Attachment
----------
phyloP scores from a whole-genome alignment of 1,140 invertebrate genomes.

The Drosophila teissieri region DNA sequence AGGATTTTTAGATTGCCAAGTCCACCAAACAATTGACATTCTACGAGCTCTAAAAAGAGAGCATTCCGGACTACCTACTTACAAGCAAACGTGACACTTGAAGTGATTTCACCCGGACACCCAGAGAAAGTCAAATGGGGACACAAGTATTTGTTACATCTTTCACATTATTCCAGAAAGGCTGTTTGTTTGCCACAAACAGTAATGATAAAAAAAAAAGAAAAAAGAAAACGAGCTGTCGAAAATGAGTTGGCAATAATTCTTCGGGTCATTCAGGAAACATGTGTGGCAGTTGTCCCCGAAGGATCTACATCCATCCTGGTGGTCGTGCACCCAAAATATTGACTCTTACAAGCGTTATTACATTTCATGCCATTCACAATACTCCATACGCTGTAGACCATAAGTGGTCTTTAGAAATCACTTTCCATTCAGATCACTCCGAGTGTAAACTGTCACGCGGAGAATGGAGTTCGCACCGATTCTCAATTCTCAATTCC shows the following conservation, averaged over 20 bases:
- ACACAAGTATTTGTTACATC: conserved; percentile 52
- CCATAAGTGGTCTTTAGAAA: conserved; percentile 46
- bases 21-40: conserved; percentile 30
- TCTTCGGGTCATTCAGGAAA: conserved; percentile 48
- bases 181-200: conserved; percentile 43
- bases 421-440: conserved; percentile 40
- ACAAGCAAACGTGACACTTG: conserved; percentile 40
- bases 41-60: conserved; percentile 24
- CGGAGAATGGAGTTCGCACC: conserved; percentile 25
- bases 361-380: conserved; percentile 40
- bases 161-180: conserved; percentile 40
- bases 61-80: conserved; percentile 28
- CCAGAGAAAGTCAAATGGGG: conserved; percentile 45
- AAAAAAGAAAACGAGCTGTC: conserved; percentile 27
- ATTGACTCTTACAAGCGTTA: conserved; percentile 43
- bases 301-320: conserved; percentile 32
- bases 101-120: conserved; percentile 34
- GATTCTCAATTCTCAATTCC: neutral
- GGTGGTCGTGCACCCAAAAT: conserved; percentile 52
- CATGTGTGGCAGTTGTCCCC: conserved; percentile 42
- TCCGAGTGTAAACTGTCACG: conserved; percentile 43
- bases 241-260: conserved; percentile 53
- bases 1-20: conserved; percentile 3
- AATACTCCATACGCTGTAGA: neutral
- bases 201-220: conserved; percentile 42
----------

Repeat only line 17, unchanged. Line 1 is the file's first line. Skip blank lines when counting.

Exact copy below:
- ATTGACTCTTACAAGCGTTA: conserved; percentile 43